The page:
I bought $4.5 Call (1/15/21) on 4/27 for $ .17 the day before the split. Today the value of the options is $.09. The crude oil has increased since 4/28. Would anyone help to explain on this ?


1 Answer 1


Right now, the quote for your call is $0.08 x $0.09.

What was the bid/ask spread on the day that you bought the option? If it was wide, say $0.11 x $0.17 then you are overvaluing the price change by the spread width. The bid to bid drop was only 3 cents (part of your loss was due to a wide spread). A midpoint valuation would be a drop of 5-1/2 cents. Either way, not as glaring as comparing the ask to the bid.

Right now, the quote is $0.08 x $0.09. Let's assume that it was tight at $0.16 x $0.17 when you bought the option. What would account for a loss of 8 cents on a long dated option in only 3 days? The only answer for that is a sharp contraction in implied volatility.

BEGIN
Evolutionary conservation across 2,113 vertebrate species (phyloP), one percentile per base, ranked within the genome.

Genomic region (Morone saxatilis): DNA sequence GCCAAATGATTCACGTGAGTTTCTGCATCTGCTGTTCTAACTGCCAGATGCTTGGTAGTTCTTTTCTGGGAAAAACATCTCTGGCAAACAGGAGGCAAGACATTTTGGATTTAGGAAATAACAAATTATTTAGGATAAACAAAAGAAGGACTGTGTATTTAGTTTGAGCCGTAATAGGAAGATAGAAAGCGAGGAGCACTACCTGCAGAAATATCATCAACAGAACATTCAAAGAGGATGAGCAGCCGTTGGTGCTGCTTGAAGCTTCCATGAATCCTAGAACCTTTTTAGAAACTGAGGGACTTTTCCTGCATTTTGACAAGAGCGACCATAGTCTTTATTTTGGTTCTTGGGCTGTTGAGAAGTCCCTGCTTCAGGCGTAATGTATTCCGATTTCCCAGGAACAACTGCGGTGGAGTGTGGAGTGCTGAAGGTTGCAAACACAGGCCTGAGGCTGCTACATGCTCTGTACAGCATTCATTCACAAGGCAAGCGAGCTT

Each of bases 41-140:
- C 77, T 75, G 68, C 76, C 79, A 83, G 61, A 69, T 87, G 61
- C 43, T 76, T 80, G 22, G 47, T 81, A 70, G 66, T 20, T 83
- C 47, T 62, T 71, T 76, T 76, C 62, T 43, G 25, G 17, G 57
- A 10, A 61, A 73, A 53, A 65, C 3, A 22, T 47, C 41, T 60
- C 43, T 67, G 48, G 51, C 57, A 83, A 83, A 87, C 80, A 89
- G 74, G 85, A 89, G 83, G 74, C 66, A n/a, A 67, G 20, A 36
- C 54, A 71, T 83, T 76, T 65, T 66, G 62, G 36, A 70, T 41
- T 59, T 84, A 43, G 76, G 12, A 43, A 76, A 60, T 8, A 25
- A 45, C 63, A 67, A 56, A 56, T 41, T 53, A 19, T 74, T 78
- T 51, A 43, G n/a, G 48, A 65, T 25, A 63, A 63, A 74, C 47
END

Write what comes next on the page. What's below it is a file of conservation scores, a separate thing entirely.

• It was $ .16 x $ .17 and the price of USO increased for the past couple of days. You are correct that the quote is $ .08 x $ .09. The value of the options decreases while the stock value goes up.
    – Tom
    Commented Apr 30, 2020 at 18:31
  • Can anyone buy the $ 4.5 call options now ? I can only sell them. Is it the reason that the price drop if anyone can't buy this option ?
    – Tom
    Commented Apr 30, 2020 at 18:33
  • If the call's price decreases in a short period of time as share price increases (naturally not because of the reverse split) then implied volatility is the culprit. If the option is trading then it can be bought or sold. This should be obvious because other people are short the option and would be buying to close. Commented Apr 30, 2020 at 18:52
  • The consolidated 30-day IV of USO on the afternoon of Apr 27 was around 141. The IV when OP posted the question was down to 89.52. Ding, ding, ding! And we have a winner. No further answers please. :->) Commented Apr 30, 2020 at 18:58

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